That was in 1968, during a decade when racial politics in the United States was constantly on the brink, and Kamoinge was there for just that. Adger Cowans reported on Malcolm X’s funeral in Harlem in 1965. Herbert Randall had been to Mississippi for the Freedom Summer last year. And three Kamoinge regulars – Draper, Ray Francis, and Walker – appeared nameless and in close-up on a cover photo for a 1964 edition of Newsweek above the headline, “Harlem: Hate on the Streets.”

The photo was commissioned by DeCarava in Harlem after the police murder of a black teenager sparked a riot in the neighborhood. There he met three young Kamoinge artists whom he all knew; he himself was a member of the group at the time. He and the white art director he was traveling with asked her to pretend to be “angry”. They did; DeCarava got his shot. Everyone involved was amused by the incident, but it clearly illustrated the kind of functional, message-bound imagery that Kamoinge was trying to expand.

If racial politics in its many forms was a collective burden on the group, music was a joyful cultural binder. Many members compared photography to jazz: once you understood your technique, you could improvise endlessly and become abstract. Some of the most beautiful of the more than 140 pictures in the series show admired musicians: Ming Smith’s picture of Sun Ra as a blurred cast of gold-colored fabric that shimmers like a mist; Herb Robinson’s portrait of Miles Davis as a glowing melt of shadow and light.

It makes sense that Kamoinge members continued to work extensively in black and white during the two decades covered by the show. Cost was undoubtedly a factor: black and white was much cheaper than color. It also left them in the tradition of respected older photographers such as James VanDerZee and Marvin and Morgan Smith. And it gave them the opportunity to include a wide range of art-historical influences: the ghostly evocation of art from the deep past in C. Daniel Dawson’s haunting multiple-exposure image of his young goddaughter’s faces imposed on an Egyptian sculpture; Rembrandt’s penumbral gaze at Walker’s work; the high-contrast abstraction of Japanese painting and Japanese film by Fennar.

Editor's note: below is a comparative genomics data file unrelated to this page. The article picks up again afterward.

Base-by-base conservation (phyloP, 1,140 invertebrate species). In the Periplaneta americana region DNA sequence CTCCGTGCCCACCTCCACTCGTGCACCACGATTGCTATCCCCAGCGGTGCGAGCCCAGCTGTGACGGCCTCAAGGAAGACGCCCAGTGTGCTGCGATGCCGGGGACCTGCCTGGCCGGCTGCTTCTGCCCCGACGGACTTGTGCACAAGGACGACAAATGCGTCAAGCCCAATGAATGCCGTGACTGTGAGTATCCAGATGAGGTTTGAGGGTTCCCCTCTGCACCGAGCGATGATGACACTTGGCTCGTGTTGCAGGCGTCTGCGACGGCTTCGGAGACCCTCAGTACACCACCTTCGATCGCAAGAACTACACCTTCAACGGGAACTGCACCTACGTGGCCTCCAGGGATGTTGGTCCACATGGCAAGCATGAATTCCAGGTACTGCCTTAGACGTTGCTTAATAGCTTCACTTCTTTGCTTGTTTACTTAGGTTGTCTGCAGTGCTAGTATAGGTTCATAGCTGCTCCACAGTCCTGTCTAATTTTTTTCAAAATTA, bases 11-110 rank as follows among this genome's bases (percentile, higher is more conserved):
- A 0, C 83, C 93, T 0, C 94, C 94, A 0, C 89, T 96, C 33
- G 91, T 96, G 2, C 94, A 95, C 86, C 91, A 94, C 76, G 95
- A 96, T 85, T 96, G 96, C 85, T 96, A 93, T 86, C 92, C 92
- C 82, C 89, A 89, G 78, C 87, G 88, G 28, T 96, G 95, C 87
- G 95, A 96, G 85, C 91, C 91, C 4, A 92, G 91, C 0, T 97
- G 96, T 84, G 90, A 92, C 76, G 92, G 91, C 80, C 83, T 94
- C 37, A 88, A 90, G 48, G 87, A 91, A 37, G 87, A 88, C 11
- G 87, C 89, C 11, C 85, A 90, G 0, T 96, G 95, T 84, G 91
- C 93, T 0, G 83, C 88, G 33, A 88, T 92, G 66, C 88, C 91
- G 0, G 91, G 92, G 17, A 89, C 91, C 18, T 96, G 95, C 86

Abstraction – Beuford Smith’s self-portrait as a shadow cast on falling water; Draper’s image of cloth hanging on a clothesline resembling Ku Klux Klan hoods is indeed the show’s differentiator. The choice of abstraction made Kamoinge artists deviate from documentary depictions of the Afro-American community without completely leaving them and their political realities behind. Through abstraction, artists can keep the image of black life inventively complicated in a society and art world that wanted – and still wants – to pin it down.

And in the end there is something interesting about the show itself, made up of 14 different personalities. Dr. Eckhardt’s carefully researched, archive-based catalog, which Draper particularly highlights, is of great help in this way. This is how the photos are selected for display. You can see the eye and hand of individual manufacturers in a room.

And then there are the faces in Barboza’s headshots by the early Kamoinge team. He produced the portraits in 1972 as a limited portfolio and that year gave each artist colleague a copy of the set as a Christmas present. What a gift! He made them all look like stars. No surprise. They were and are. (Nine of them are still working hard today.) The only surprise is that we now only acknowledge their charisma

Working together: The photographers of the Kamoinge workshop

Until March 28, Whitney Museum of American Art, whitney.org/ (212) 570-3600. The exhibition travels to the Cincinnati Art Museum and the J. Paul Getty Museum in Los Angeles.